OL - We did publish an article on The Crucible that is upcoming at the Fletcher and Piedmont Opera, I can send you the link. And we actually published a long interview with Mr. Ward, the composer.

DP - Oh wow, that's great! I actually love The Crucible, and Janine Hawley, who is going to perform in it [Editor's note: she'll play Elizabeth Proctor]. I saw her do the role brilliantly in Chautauqua. Ironically, I was actually a nanny for her children while she was performing it. [laughs]

OL - Nice! So, let's talk about the Olga that you are doing for Opera Carolina. It's a contralto role. Many mezzos have sung it, though. Any difficulty there for you, as a mezzo?

DP - We are not transposing anything for this production. There are very few true contraltos these days. I do have a solid low extension to my voice and have always been comfortable singing in the lower register. I am enjoying the opportunity to sing in the slightly lower tessitura.

OL - What can you tell me about Olga's psychology, and how do you plan to perform the role?

DP - I love Olga. She gets a bad rep sometimes, but I find her to be a really wonderful person. I think she is dutiful, optimistic, and naive. My grandmother would call her a social butterfly [laughs]. By nature she is a person who is open and enjoys people. I don't think that she considers her interaction with Onegin anything but fun and innocent. She likes to be entertained, and he is interesting, attentive...

As far as Lensky is concerned, she enjoys teasing him. She loves him in an innocent way, it's a superficial love, a youthful love, and it is all she knows. She doesn’t know that is superficial because she hasn't experienced anything else at this point in her life. She feels lucky because she is betrothed to someone that she actually likes and actually wants to be with. It may not be the passionate love that Tatyana feels on her end for Onegin, or like the love that Lensky feels for her, but it's very sincere. Yeah, [laughs] I think she is a truly good person.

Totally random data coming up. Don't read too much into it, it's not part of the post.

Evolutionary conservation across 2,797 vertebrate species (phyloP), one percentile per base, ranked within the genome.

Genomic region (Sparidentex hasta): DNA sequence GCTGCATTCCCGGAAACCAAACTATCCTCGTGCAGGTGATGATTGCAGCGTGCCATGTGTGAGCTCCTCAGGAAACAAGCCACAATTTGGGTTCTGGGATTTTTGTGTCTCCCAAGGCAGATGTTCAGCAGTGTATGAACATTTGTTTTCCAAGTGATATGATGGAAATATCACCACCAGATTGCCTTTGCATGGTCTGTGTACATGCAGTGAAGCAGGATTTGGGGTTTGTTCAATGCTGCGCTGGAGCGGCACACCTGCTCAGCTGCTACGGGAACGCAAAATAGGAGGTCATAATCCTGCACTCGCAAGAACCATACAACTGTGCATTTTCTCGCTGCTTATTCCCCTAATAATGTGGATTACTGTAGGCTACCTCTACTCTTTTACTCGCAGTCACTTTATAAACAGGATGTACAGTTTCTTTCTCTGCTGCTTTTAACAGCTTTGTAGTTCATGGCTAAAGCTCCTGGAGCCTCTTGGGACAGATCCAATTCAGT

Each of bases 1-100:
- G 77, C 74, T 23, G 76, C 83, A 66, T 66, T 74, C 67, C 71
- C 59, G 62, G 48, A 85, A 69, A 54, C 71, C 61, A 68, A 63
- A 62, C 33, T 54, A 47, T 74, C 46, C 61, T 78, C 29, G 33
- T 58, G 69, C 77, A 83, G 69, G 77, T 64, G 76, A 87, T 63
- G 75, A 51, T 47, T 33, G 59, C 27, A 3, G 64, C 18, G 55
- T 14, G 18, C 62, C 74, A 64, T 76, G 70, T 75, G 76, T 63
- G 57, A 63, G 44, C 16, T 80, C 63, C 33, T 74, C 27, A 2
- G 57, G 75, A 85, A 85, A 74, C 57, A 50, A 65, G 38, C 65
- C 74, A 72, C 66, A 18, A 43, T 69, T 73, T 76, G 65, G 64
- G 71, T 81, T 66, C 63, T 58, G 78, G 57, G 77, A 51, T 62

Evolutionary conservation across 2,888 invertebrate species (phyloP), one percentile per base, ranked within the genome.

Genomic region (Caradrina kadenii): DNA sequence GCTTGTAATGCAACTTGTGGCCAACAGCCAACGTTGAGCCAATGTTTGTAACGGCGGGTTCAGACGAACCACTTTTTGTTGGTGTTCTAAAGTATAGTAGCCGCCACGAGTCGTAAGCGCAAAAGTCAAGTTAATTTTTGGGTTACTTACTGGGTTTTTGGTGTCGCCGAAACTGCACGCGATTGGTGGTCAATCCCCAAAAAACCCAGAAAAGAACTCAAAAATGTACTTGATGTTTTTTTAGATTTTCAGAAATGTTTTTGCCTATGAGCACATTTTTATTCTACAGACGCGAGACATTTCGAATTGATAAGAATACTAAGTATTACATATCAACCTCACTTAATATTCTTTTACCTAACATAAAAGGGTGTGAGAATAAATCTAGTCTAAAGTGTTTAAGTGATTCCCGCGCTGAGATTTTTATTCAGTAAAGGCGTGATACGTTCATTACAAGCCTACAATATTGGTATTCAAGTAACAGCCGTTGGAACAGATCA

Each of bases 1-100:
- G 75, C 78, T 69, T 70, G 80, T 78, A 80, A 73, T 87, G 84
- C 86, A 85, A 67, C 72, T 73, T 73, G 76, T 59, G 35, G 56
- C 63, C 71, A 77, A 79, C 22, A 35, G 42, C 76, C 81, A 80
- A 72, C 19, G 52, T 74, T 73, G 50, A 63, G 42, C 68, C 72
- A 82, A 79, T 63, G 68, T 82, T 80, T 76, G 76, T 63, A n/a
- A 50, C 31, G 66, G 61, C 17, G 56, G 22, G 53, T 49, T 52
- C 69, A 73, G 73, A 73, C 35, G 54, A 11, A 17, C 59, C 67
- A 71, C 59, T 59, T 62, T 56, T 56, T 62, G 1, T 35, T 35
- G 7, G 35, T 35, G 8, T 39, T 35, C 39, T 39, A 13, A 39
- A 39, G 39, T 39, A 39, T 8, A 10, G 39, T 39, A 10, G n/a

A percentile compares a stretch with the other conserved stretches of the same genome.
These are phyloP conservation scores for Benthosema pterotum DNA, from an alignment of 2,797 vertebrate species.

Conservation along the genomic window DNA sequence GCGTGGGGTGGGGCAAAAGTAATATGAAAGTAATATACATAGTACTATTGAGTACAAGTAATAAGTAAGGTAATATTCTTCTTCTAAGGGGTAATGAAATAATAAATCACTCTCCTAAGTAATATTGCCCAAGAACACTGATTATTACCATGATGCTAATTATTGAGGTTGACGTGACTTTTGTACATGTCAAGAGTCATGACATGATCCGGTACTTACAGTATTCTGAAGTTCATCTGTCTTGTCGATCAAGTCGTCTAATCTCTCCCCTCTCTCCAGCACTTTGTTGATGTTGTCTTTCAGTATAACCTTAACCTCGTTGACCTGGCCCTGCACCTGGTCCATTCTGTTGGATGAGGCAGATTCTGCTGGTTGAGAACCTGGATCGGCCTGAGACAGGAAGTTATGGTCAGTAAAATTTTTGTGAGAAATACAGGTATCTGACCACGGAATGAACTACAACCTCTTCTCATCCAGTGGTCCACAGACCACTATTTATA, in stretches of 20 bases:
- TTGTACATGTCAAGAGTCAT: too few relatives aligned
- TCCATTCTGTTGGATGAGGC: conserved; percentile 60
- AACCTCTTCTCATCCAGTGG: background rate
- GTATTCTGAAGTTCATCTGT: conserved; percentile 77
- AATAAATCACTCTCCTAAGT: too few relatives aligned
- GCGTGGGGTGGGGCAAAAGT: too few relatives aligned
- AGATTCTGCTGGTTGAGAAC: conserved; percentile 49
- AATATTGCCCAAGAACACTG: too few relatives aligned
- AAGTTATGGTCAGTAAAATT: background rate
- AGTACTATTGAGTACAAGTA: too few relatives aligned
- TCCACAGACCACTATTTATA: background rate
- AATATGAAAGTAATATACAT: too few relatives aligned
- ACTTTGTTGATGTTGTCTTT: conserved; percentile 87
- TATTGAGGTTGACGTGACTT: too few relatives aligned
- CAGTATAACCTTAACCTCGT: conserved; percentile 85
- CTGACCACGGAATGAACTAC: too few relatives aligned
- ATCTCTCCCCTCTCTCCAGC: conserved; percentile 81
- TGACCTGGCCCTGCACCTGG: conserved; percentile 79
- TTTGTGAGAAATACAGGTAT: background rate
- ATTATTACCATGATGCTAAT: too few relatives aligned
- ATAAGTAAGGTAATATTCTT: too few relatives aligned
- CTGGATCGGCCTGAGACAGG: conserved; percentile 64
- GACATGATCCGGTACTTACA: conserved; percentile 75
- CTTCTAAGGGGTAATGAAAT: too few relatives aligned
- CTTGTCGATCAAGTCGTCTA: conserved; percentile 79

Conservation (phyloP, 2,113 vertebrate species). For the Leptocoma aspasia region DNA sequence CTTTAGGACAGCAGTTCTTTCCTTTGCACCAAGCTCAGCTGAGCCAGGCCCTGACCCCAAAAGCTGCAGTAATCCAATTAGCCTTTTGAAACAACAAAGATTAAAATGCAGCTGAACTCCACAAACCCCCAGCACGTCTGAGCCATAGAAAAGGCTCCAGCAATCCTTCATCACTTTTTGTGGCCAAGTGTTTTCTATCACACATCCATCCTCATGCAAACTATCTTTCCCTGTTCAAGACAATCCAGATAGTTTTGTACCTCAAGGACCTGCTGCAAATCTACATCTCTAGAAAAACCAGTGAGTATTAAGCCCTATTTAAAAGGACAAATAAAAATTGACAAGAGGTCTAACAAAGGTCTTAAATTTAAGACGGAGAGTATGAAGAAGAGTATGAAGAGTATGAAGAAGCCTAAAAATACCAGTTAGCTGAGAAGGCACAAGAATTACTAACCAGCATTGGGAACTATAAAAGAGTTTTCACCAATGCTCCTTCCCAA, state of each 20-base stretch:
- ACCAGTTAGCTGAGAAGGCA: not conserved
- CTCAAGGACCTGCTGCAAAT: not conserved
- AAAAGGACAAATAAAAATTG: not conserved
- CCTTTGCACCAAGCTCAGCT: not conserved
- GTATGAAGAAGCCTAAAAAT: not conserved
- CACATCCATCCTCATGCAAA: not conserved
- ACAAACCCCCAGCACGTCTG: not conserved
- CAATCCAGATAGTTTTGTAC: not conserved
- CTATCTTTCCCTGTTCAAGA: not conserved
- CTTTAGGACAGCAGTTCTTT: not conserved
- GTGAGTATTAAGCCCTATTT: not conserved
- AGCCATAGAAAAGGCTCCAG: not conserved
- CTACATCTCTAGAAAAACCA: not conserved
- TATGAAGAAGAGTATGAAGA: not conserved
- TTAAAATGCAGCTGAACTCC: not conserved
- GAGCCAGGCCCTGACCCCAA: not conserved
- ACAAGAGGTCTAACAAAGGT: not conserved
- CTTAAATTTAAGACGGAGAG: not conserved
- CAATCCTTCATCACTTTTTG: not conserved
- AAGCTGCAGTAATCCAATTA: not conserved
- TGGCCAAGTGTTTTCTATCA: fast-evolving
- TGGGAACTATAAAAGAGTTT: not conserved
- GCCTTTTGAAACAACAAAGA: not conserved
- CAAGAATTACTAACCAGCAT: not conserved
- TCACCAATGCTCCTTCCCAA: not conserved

OL - What about Olga's relationship with Tatyana, is there sibling rivalry?

DP - I don't think there is sibling rivalry. She really genuinely loves her sister, and wants her sister to be with Onegin. Olga has lines where she expresses excitement and predicts that Onegin and Tatyana will likely be together. Olga wants her sister to be happy. I think that when she entertains Onegin socially, in a way, she thinks that she is helping Tatyana. Tatyana is very shy, so she feels like "As long I entertain him and keep him happy, then, it will make things more comfortable for my sister." I think she tries to help her sister in that situation.

OL - What do you think about her reaction to the duel?

DP - I don't think that she understands what is happening until it is too late. In the novel she doesn't even know about the duel. In the opera of course she does. When Olga thinks of Lensky and his extensive poetry and his professions of love being over-the-top, she imagines his threats of a duel with Onegin to fit in that category. She is used to him being dramatic. So, she doesn't find out that he was being sincere until it is too late.